Beyond that, there’s so much more to explore in the realm of psychedelic, surrealistic films that embrace an adult’s ability to parse non-traditional narratives or to intuit political and emotional subtext. Outside of the work of the recognized greats – like Satoshi Kon and René Laloux – audiences are resistant to even perceive those non-surface elements in genre animation. And that’s a culture we can change, both in terms of audiences demanding and supporting more, and filmmakers employing the tools to explore the unreal. While there are theoretically endless ways to approach this with animation – budget depending – rotoscoping and stylized motion capture have been the choice for many animators in this pursuit.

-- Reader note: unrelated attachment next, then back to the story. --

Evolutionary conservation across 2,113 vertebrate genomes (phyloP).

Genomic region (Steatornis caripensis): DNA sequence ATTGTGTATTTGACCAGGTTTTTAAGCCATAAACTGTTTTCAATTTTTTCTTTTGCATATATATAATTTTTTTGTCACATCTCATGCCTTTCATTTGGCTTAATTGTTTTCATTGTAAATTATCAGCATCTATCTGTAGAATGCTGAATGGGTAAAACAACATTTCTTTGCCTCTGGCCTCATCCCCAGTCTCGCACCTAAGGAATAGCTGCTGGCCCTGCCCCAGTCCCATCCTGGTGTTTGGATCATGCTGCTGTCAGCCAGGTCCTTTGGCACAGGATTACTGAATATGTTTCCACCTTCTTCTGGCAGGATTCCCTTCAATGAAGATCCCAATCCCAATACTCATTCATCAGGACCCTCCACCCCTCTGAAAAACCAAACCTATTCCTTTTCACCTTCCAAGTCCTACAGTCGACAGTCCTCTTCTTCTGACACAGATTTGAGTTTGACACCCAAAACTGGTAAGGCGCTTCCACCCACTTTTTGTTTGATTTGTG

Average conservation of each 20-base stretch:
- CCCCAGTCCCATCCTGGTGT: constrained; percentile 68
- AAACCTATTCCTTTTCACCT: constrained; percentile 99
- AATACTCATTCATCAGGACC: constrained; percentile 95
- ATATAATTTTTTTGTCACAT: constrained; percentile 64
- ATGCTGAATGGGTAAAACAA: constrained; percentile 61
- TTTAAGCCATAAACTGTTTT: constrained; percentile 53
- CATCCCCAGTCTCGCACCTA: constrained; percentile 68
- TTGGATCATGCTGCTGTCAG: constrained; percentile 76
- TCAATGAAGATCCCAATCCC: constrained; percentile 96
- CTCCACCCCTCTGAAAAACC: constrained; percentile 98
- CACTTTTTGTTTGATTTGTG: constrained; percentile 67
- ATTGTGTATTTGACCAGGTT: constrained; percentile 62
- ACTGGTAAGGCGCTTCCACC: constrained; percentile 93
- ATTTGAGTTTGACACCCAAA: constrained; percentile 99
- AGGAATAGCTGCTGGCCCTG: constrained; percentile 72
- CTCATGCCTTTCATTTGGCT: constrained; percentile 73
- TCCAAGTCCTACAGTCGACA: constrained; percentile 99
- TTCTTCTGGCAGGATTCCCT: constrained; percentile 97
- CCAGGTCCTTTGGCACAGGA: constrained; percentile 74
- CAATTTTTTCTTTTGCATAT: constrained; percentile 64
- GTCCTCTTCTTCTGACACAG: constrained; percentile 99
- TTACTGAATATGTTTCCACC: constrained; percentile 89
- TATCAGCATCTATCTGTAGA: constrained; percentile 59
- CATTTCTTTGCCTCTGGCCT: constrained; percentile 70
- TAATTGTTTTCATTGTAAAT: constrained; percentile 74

The work of exposing general audiences to something experimental is always going to be a challenge. All too often, the mainstreaming of the idea of the “uncanny valley” is used to describe what is simply unfamiliar more than the disturbing and unsettling, so it’s not too surprising to see that levied at rotoscoping techniques – after all, most people could count the number of primarily rotoscoped projects they’ve seen on one hand, if they’d even recognize one as such. I’d contend that it’s more an expectation of what stylized 2D animation is “supposed” to look and move like, since clearly mainstream audiences have gleefully gravitated to the genuinely “off” look of still-not-quite-reality motion capture that’s defined the aesthetic of contemporary CGI-driven blockbusters for over recent decades. If you were looking for a hotter take than “The Black Cauldron is good, actually,” might I also suggest that complaints about the uncanny valley are almost always more to do with an audience’s resistance to having to engage with something aesthetically new to them more than it has anything to do with a 50-year-old hypothesis about being hypothetically repulsed by robots, generally speaking. It’s a criticism that all animators experimenting in the rotoscoping (and rotoscoping-adjacent) territory are bound to encounter, but that’s all the more reason to familiarize audiences with the wealth of aesthetic options outside of the established aesthetic lanes.